Why Second Life is So Compelling
I have been giving my Second Life talk to small, informal groups of faculty at FIT now for a few months. More and more I am grateful for the opportunity I had to devote some of my professional time to Second Life, building a community there for FIT, and helping introduce faculty to it.
When I first gave the “talk” I referred to a moment in-world where I saw someone I cared about who I hadn’t seen in a long time, and how surprised I was at how moved I was by their virtual presence there with me. I saw this old colleague, and felt a big smile come across my face, in a way no email or chat could ever do. I felt a presence that really moved me.
Since then, I have met so many FIT faculty, and faculty from other institutions, in Second Life. These days, Hildy Gardner (aka Sig Klar) can be found building like a bee, anxious to build a runway, and adding a veranda of sorts to a Rem Koolhaas building we purchased a while ago. Hildy wants to show student videos in Second Life. Brian Emery (sometimes with Alison Wermager) pops in with his senior photography students as they plan their senior show in both real life and Second Life. Kurt Wendt invites me to cool concerts. Janet Brav (aka Lilac Laville) send me notecards abouta educational spaces in Second Life and places to shop, Steven Zucker sends me invitations to art openings, and new friends, like Michael Wright (aka Mrags Writer) IM me to say hello. Michael and his students created an amazing project for Otis College of Art and Design, and one afternoon Mrags generously took the time to show me around. Just the other day, I popped on late one night and ran into Ron Amato (aka Professor Amiot) I took him over to the NMC Aho Museum — Ron has some cool ideas about building a museum in SL. Today Josie Vargas stopped by the FIT site, though I missed her. Yesterday Steven Zucker and I spent some time setting up a smARThistory space on the FIT parcel. And this afternoon, I introduced Naomi Gross (aka Basha Selentiak) — of the FMM department — to Hildy Gardner (of the Fashion Design department). Would they have met anywhere else? Maybe. But there is something special about meeting in Second Life. People are excited, they’re trying new things, they’re particularly open to new ideas and collaborations.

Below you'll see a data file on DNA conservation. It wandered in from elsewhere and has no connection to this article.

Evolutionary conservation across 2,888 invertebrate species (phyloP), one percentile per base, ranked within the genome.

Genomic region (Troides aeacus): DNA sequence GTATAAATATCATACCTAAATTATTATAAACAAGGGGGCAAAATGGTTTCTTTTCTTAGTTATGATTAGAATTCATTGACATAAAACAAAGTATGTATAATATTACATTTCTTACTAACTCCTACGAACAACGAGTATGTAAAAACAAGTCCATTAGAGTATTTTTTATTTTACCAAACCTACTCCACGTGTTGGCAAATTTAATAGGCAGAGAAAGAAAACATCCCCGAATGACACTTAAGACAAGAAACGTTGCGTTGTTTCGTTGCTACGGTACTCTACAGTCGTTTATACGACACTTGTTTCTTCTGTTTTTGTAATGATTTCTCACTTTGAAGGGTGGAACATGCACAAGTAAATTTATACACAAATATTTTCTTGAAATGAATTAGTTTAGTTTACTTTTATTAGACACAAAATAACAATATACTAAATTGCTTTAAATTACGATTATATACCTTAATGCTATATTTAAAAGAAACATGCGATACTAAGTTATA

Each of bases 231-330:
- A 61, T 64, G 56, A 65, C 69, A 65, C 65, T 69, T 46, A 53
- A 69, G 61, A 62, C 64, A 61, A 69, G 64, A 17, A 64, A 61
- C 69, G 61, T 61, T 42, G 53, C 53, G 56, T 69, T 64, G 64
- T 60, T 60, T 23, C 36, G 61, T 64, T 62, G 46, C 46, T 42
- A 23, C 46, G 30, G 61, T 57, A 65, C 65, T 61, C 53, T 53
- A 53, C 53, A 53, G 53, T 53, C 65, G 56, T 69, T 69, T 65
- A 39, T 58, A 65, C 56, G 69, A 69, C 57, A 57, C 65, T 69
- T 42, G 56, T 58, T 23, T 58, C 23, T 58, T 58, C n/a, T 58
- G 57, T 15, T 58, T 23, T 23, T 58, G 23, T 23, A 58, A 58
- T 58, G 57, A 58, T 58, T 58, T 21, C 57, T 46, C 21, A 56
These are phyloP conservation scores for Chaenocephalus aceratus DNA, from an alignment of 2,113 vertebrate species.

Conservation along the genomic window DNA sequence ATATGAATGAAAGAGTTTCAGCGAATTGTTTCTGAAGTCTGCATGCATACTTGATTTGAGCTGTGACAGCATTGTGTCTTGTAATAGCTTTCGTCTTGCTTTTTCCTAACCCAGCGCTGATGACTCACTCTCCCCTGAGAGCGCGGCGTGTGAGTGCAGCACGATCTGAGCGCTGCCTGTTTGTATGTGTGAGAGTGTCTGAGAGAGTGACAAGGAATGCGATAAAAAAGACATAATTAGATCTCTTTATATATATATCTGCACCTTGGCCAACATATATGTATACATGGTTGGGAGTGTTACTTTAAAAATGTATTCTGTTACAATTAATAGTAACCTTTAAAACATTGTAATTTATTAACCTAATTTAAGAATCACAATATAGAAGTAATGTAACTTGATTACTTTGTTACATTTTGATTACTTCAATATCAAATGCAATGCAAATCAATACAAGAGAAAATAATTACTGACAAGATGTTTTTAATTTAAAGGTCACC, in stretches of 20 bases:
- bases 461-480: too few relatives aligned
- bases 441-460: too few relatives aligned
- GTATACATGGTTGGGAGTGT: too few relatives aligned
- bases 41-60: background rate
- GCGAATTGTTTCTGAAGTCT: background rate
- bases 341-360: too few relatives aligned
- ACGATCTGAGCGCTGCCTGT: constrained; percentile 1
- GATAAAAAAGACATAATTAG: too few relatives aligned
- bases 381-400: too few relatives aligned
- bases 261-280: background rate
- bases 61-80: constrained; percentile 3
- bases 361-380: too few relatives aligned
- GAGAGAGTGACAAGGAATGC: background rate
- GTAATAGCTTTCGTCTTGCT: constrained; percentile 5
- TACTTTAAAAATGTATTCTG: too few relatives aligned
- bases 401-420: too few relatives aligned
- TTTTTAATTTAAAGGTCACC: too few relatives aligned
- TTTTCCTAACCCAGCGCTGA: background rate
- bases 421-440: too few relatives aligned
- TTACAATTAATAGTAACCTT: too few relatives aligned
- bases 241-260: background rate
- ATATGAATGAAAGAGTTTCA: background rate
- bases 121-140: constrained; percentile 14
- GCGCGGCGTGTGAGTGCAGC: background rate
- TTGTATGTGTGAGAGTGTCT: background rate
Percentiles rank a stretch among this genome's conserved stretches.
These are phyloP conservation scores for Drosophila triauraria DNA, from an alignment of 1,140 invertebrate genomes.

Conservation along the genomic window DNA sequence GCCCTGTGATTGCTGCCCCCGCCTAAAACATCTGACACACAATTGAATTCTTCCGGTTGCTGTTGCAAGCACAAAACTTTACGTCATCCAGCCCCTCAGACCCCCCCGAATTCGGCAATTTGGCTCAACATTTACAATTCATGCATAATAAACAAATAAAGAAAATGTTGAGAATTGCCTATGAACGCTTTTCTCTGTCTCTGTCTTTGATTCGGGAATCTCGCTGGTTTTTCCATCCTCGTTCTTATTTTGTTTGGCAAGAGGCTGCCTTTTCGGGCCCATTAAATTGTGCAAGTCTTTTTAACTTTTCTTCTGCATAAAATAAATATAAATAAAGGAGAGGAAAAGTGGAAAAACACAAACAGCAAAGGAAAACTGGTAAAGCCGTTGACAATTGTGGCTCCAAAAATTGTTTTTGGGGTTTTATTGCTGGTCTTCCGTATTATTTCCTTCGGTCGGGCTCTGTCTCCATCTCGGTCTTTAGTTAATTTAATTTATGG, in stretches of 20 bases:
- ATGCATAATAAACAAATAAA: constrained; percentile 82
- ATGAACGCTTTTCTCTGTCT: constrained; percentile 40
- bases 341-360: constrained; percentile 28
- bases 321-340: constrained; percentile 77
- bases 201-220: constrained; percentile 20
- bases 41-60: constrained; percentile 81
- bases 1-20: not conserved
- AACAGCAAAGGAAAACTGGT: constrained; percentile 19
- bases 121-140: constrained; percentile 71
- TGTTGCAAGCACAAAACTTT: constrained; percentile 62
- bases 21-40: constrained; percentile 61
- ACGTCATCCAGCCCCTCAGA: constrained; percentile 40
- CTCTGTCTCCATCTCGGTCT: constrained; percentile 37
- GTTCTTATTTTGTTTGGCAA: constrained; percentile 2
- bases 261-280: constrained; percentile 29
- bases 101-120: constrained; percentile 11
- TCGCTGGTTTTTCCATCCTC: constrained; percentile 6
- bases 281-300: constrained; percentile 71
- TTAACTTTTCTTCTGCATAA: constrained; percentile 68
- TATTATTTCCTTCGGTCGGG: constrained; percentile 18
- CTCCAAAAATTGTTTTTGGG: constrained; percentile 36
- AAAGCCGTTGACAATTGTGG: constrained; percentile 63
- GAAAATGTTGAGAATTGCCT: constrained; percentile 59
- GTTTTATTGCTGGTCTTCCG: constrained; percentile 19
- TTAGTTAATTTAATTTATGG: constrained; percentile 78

So, we have a lovely little — but growing — community. And it’s wonderful.
Lately when I give my “talk” — I describe an upsetting Second Life experience where I confronted a griefer who had been building on FIT land. I found myself really frightened as I approached the house he had built. I could see him sitting on a couch inside the house, not answering my “hello” or my offer of friendship. I could feel myself growing more and more afraid of a potentially hostile, male presence, the way I would feel in the real world, and I actually called my husband for help. As a male avatar of course, he was no more “powerful” than me. But I felt really afraid anyway. My husband appeared in SL to help, and together we confronted the griefer. I deleted a doorway and marched in. When he continued to ignore me, I deleted the couch he was sitting on. Soon after, he got up and left, and we spent the next ten minutes getting rid of everything he had built. But the point of the story is how intense my emotional reaction was. Nothing was truly in danger — and yet I felt truly endangered. It was a surprisingly powerful experience.